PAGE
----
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I am doing exercises with middle grade students and looking at their capacities to create arguments for simple number theory conjectures. I want three tasks, and I have two so far: 1. The sum of three consecutive integers is divisible by three. 2. The sum of two odd numbers is an even number. I need one more task that is similar in difficulty, but not too similar that the same warrants would arise. Any ideas?

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Maybe discuss the twin primes conjecture briefly and then ask them to investigate how many triplet primes of the form $p,p+2,p+4$ there are. They should be able to prove (using the kinds of arguments you'd use in tasks 1. and 2.) that there is only one such triplet. I think this both shows them that number theory is pretty deep and that conjecture is part of the natural cycle of doing mathematics.

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  • $\begingroup$ Hm... I really like this one actually. I'm wondering though how middle grade students will do with this. I think their arguments will be mostly inductive which is fine. $\endgroup$ – MathGuy Jun 28 '18 at 14:08
  • $\begingroup$ I used this problem with 9th graders. It's been a while, but I remember it going pretty well. Students made the right conjecture (at least one of the three will be divisible by 3) and many of the were able to figure out why. $\endgroup$ – ncr Jun 28 '18 at 15:37
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A nice third problem arises by continuing from the second problem to show the power of parity arithmetic for solving problems in integer arithmetic. For example, we can use it to show that large classes of polynomials have no integer roots. Let's consider a simple example.

$f(x) = x(x\!+\!1)+2n\!+\!1\,$ has no integer roots since $\,x(x\!+\!1)\,$ is even, so adding $2n\!+\!1$ yields an odd so $\ne 0;\,$ equivalently $\,f(0)\equiv 1\equiv f(1),\,$ i.e. $f\,$ has no roots mod $\,2,\,$ so no integer roots.

Remark $ $ This idea generalizes widely as follows

Parity Root Test $\ $ A polynomial $\,f(x)\,$ with integer coefficients has no integer roots when its $\rm\,\color{#0a0}{constant\,\ coefficient}\,$ and $\,\rm\color{#c00}{coefficient\,\ sum}\,$ are both odd.

Proof $\ $ If so then $\ \color{#0a0}{f(0)} \equiv 1\equiv \color{#c00}{f(1)}\,\pmod 2,\ $ i.e. $\:f\:$ has no roots in $\,\Bbb Z/2 = $ integers mod $\,2,\,$ therefore $\,f\,$ has no integer roots. $\ $ QED

In the same way, we can often reduce problems to "smaller", simpler problems in modular images. Because (ring) homs preserve the ambient algebraic structure, as above, we can often deduce information about the original problems from information gleaned in the simpler modular images. Such problem solving by modular reduction is an algebraic way of "dividing and conquering".

As above, one can often introduce the germ of such ideas in very early grades through simple instances such as parity arithmetic. When teaching at such early levels I strive to present examples that will provide good intuition for the generalizations that students will encounter in later studies. The Parity Root Test is a model example of such. You can find much further discussion of such in my many MSE posts on the Parity Root Test.

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The NRICH website has several posters that I like to pick interesting problems like this from. Right now, these three are my favorite:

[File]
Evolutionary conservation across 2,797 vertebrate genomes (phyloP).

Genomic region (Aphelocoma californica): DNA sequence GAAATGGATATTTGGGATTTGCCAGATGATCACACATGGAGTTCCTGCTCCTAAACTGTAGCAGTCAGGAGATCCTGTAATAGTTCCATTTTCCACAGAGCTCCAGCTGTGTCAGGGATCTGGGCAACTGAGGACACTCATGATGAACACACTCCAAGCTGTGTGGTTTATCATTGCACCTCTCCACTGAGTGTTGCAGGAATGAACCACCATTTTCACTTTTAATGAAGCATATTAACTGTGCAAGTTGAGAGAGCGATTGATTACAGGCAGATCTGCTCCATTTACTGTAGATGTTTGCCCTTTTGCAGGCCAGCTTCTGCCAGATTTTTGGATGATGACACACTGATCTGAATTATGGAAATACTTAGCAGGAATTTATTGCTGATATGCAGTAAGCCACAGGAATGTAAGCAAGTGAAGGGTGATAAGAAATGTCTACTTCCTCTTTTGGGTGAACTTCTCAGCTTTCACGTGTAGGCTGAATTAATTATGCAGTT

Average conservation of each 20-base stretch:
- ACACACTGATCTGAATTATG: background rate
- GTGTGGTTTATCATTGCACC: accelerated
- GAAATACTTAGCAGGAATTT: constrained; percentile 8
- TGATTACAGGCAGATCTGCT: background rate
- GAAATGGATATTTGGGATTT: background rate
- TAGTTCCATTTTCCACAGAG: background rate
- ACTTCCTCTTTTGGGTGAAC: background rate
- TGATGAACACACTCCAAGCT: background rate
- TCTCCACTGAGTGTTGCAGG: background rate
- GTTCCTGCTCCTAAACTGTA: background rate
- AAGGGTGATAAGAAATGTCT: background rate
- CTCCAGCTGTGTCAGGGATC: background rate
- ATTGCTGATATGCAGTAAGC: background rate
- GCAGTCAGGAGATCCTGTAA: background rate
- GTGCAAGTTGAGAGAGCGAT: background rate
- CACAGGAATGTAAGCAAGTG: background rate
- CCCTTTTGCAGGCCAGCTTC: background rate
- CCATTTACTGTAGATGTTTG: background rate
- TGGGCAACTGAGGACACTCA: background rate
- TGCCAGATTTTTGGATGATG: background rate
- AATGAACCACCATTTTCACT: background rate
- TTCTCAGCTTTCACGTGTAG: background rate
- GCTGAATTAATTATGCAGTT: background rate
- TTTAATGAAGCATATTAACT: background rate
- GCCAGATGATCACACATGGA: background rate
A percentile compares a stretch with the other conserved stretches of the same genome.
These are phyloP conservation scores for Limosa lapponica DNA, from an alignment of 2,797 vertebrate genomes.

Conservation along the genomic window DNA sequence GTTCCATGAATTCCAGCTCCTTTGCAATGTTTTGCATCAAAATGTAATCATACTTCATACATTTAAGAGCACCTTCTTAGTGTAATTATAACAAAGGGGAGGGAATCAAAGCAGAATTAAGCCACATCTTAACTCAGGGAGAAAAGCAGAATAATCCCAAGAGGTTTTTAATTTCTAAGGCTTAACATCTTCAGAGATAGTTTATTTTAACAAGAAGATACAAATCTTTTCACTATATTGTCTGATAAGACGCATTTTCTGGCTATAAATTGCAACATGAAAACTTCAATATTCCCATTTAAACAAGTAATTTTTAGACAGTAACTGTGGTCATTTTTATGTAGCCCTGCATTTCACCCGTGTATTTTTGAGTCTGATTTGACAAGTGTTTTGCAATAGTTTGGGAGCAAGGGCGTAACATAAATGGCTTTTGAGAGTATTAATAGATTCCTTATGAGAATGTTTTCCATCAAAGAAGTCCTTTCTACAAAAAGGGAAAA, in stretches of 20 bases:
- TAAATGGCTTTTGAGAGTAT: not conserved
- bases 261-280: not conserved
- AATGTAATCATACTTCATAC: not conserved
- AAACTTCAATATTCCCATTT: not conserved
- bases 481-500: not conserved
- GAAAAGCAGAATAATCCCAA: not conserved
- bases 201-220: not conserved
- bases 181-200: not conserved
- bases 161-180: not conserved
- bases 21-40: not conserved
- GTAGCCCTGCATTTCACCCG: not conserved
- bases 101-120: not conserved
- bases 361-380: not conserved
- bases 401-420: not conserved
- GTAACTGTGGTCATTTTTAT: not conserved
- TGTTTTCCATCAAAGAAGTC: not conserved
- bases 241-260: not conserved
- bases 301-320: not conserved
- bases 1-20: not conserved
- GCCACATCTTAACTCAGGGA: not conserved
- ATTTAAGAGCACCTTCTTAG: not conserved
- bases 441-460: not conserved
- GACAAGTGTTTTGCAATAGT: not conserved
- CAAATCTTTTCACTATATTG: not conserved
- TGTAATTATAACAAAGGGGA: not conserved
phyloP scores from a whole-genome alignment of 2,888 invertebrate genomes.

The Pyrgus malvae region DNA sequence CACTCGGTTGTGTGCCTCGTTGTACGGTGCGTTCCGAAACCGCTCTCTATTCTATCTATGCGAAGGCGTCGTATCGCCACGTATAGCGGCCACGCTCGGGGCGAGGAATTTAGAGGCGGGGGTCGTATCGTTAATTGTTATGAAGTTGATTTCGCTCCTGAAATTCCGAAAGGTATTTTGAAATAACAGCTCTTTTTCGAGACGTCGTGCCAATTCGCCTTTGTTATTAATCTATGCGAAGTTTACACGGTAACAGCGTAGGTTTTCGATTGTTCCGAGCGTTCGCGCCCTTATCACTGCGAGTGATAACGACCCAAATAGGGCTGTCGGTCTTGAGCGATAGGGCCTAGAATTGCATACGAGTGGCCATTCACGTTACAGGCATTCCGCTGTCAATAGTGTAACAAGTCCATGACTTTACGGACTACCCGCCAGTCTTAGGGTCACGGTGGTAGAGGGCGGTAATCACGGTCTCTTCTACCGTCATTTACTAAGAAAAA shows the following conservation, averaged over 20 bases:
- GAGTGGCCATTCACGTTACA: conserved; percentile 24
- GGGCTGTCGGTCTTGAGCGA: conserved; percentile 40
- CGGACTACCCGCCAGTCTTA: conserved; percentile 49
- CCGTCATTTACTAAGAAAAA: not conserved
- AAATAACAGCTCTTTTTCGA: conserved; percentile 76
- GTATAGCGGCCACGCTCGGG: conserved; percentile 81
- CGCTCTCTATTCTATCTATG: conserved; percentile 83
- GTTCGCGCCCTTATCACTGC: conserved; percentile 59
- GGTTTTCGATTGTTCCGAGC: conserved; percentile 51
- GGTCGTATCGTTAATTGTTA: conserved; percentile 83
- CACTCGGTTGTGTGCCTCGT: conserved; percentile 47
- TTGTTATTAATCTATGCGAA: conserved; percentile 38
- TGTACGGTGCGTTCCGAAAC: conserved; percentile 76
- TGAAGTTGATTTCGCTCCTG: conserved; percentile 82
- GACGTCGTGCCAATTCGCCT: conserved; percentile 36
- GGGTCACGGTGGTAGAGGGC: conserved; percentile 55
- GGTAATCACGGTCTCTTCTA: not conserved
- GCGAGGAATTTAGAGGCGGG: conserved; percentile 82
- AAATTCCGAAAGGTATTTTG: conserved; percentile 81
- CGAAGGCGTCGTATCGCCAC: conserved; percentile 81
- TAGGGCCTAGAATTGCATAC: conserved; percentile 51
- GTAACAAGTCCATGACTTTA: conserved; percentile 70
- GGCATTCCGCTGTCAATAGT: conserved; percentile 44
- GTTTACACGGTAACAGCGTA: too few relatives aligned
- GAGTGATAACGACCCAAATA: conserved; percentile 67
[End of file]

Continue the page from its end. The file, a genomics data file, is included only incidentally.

1. Big Powers
2. Make 37
3. Mystic Rose
They have more poster problems for secondary and primary ages. The problems are generally simple to state and allow students to play around with the math a bit before making conjectures and proving them.

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I like your question a lot :) and got some new ideas from other answers. So I like to contribute some of mine in the hope they provide useful to others as well. I usually distinguish if problems are relating to place value system or not.

1. Palindromic numbers ($ANNA$-numbers). Using two different digits, you can build two different $ANNA$-numbers. For example using $7$ and $3$, you can build $7447$ and $4774$. What can you say (and prove) about their difference?

2. Mirrors. Sometimes, the product of a two digit numbers and their mirrors are equal. Like $23\times 64= 32\times 46$. Or $34\times 86 = 43\times 68.$

Can you figure (and prove) a special property of numbers where this is true?

3. Sum of consecutive numbers. Actually, your first problem generalizes a lot and allows to equal or more challenging problems, like : What numbers can not be written as a sum of consecutive numbers.

Remark-1: Actually, this problem is also on nrich.

4. Gaps in Prime numbers. For each pos. integer $n$ there is a sequence of $n$ numbers, none of which is prime.

Remark-1: this is nice to show that the general solution (i.e. following a rule like take $(n+1)!$, $(n+1)!+1$, $(n+1)!+2$, $\ldots$, $(n+1)!+(n+1)$ does not always produce the easiest example possible, as you can see e.g. setting $n=8$.

Remark-1: If your students know Euclids proof that there are infinitely many primes, you can also do the following problem:

Prove that for $n\geq 3$, there is at least one prime number between $n$ and $n!$.

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The product of an even number and an odd number is an even number.

or

The product of two odd numbers is again an odd number.

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The divisible by 3 thing (digits addition)?

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